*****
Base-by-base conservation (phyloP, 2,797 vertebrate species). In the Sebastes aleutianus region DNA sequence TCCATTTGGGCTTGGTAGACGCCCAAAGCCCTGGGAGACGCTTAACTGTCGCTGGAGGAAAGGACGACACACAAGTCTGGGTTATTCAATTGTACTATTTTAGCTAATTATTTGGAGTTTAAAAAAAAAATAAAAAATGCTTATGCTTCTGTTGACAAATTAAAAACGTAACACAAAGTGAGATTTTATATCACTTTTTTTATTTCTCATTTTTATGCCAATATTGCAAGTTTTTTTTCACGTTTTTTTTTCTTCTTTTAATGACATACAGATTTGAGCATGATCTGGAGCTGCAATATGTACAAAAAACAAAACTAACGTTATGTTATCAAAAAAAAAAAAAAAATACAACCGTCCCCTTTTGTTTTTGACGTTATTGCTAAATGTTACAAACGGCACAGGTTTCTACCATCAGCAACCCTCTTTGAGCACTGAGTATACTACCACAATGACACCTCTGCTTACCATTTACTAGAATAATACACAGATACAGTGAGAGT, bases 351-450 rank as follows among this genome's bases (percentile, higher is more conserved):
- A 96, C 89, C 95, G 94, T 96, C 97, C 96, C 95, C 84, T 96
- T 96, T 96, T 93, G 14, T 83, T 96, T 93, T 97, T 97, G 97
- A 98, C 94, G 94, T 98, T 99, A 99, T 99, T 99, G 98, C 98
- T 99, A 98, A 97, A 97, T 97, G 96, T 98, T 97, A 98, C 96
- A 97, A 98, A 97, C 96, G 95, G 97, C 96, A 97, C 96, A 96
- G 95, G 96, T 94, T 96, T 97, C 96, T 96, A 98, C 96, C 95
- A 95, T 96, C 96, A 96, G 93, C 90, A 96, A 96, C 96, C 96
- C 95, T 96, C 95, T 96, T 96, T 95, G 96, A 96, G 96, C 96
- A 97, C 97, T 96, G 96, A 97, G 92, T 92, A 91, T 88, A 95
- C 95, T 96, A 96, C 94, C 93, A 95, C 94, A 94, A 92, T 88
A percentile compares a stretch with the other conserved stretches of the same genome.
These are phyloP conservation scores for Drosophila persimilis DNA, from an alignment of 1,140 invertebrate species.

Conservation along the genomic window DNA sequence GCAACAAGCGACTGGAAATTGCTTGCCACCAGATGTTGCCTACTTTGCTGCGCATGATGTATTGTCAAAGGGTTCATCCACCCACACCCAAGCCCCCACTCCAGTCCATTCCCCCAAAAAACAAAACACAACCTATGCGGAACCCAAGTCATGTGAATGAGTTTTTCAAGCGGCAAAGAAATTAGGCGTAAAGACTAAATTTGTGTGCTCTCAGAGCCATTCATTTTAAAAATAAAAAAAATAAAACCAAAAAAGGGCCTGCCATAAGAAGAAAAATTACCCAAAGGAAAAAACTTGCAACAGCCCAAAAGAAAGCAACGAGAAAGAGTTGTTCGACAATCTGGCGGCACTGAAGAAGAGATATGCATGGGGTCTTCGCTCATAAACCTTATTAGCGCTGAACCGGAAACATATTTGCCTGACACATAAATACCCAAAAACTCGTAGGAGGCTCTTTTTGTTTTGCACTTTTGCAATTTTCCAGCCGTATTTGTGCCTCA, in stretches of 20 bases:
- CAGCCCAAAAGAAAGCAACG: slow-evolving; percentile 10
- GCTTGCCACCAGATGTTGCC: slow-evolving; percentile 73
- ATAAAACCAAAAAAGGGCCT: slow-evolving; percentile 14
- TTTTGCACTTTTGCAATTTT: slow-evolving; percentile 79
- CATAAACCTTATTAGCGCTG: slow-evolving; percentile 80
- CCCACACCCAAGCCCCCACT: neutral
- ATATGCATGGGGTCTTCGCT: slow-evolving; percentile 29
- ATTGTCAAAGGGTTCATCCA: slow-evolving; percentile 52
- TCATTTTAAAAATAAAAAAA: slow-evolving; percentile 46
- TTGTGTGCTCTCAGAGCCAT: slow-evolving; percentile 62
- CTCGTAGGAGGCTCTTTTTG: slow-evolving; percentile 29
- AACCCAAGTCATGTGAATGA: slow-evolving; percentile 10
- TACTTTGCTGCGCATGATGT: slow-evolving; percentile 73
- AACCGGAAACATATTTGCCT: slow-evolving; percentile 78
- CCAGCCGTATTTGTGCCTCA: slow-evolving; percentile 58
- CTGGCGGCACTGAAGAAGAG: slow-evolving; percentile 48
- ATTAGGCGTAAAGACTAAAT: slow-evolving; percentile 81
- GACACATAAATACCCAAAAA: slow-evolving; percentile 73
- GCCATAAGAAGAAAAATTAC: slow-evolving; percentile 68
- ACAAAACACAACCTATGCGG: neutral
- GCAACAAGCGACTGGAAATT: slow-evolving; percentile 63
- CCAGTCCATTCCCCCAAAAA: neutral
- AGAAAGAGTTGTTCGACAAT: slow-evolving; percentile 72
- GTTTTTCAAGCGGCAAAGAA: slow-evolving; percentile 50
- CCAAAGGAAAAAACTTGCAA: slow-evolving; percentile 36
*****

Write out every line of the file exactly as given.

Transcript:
Base-by-base conservation (phyloP, 2,797 vertebrate species). In the Sebastes aleutianus region DNA sequence TCCATTTGGGCTTGGTAGACGCCCAAAGCCCTGGGAGACGCTTAACTGTCGCTGGAGGAAAGGACGACACACAAGTCTGGGTTATTCAATTGTACTATTTTAGCTAATTATTTGGAGTTTAAAAAAAAAATAAAAAATGCTTATGCTTCTGTTGACAAATTAAAAACGTAACACAAAGTGAGATTTTATATCACTTTTTTTATTTCTCATTTTTATGCCAATATTGCAAGTTTTTTTTCACGTTTTTTTTTCTTCTTTTAATGACATACAGATTTGAGCATGATCTGGAGCTGCAATATGTACAAAAAACAAAACTAACGTTATGTTATCAAAAAAAAAAAAAAAATACAACCGTCCCCTTTTGTTTTTGACGTTATTGCTAAATGTTACAAACGGCACAGGTTTCTACCATCAGCAACCCTCTTTGAGCACTGAGTATACTACCACAATGACACCTCTGCTTACCATTTACTAGAATAATACACAGATACAGTGAGAGT, bases 351-450 rank as follows among this genome's bases (percentile, higher is more conserved):
- A 96, C 89, C 95, G 94, T 96, C 97, C 96, C 95, C 84, T 96
- T 96, T 96, T 93, G 14, T 83, T 96, T 93, T 97, T 97, G 97
- A 98, C 94, G 94, T 98, T 99, A 99, T 99, T 99, G 98, C 98
- T 99, A 98, A 97, A 97, T 97, G 96, T 98, T 97, A 98, C 96
- A 97, A 98, A 97, C 96, G 95, G 97, C 96, A 97, C 96, A 96
- G 95, G 96, T 94, T 96, T 97, C 96, T 96, A 98, C 96, C 95
- A 95, T 96, C 96, A 96, G 93, C 90, A 96, A 96, C 96, C 96
- C 95, T 96, C 95, T 96, T 96, T 95, G 96, A 96, G 96, C 96
- A 97, C 97, T 96, G 96, A 97, G 92, T 92, A 91, T 88, A 95
- C 95, T 96, A 96, C 94, C 93, A 95, C 94, A 94, A 92, T 88
A percentile compares a stretch with the other conserved stretches of the same genome.
These are phyloP conservation scores for Drosophila persimilis DNA, from an alignment of 1,140 invertebrate species.

Conservation along the genomic window DNA sequence GCAACAAGCGACTGGAAATTGCTTGCCACCAGATGTTGCCTACTTTGCTGCGCATGATGTATTGTCAAAGGGTTCATCCACCCACACCCAAGCCCCCACTCCAGTCCATTCCCCCAAAAAACAAAACACAACCTATGCGGAACCCAAGTCATGTGAATGAGTTTTTCAAGCGGCAAAGAAATTAGGCGTAAAGACTAAATTTGTGTGCTCTCAGAGCCATTCATTTTAAAAATAAAAAAAATAAAACCAAAAAAGGGCCTGCCATAAGAAGAAAAATTACCCAAAGGAAAAAACTTGCAACAGCCCAAAAGAAAGCAACGAGAAAGAGTTGTTCGACAATCTGGCGGCACTGAAGAAGAGATATGCATGGGGTCTTCGCTCATAAACCTTATTAGCGCTGAACCGGAAACATATTTGCCTGACACATAAATACCCAAAAACTCGTAGGAGGCTCTTTTTGTTTTGCACTTTTGCAATTTTCCAGCCGTATTTGTGCCTCA, in stretches of 20 bases:
- CAGCCCAAAAGAAAGCAACG: slow-evolving; percentile 10
- GCTTGCCACCAGATGTTGCC: slow-evolving; percentile 73
- ATAAAACCAAAAAAGGGCCT: slow-evolving; percentile 14
- TTTTGCACTTTTGCAATTTT: slow-evolving; percentile 79
- CATAAACCTTATTAGCGCTG: slow-evolving; percentile 80
- CCCACACCCAAGCCCCCACT: neutral
- ATATGCATGGGGTCTTCGCT: slow-evolving; percentile 29
- ATTGTCAAAGGGTTCATCCA: slow-evolving; percentile 52
- TCATTTTAAAAATAAAAAAA: slow-evolving; percentile 46
- TTGTGTGCTCTCAGAGCCAT: slow-evolving; percentile 62
- CTCGTAGGAGGCTCTTTTTG: slow-evolving; percentile 29
- AACCCAAGTCATGTGAATGA: slow-evolving; percentile 10
- TACTTTGCTGCGCATGATGT: slow-evolving; percentile 73
- AACCGGAAACATATTTGCCT: slow-evolving; percentile 78
- CCAGCCGTATTTGTGCCTCA: slow-evolving; percentile 58
- CTGGCGGCACTGAAGAAGAG: slow-evolving; percentile 48
- ATTAGGCGTAAAGACTAAAT: slow-evolving; percentile 81
- GACACATAAATACCCAAAAA: slow-evolving; percentile 73
- GCCATAAGAAGAAAAATTAC: slow-evolving; percentile 68
- ACAAAACACAACCTATGCGG: neutral
- GCAACAAGCGACTGGAAATT: slow-evolving; percentile 63
- CCAGTCCATTCCCCCAAAAA: neutral
- AGAAAGAGTTGTTCGACAAT: slow-evolving; percentile 72
- GTTTTTCAAGCGGCAAAGAA: slow-evolving; percentile 50
- CCAAAGGAAAAAACTTGCAA: slow-evolving; percentile 36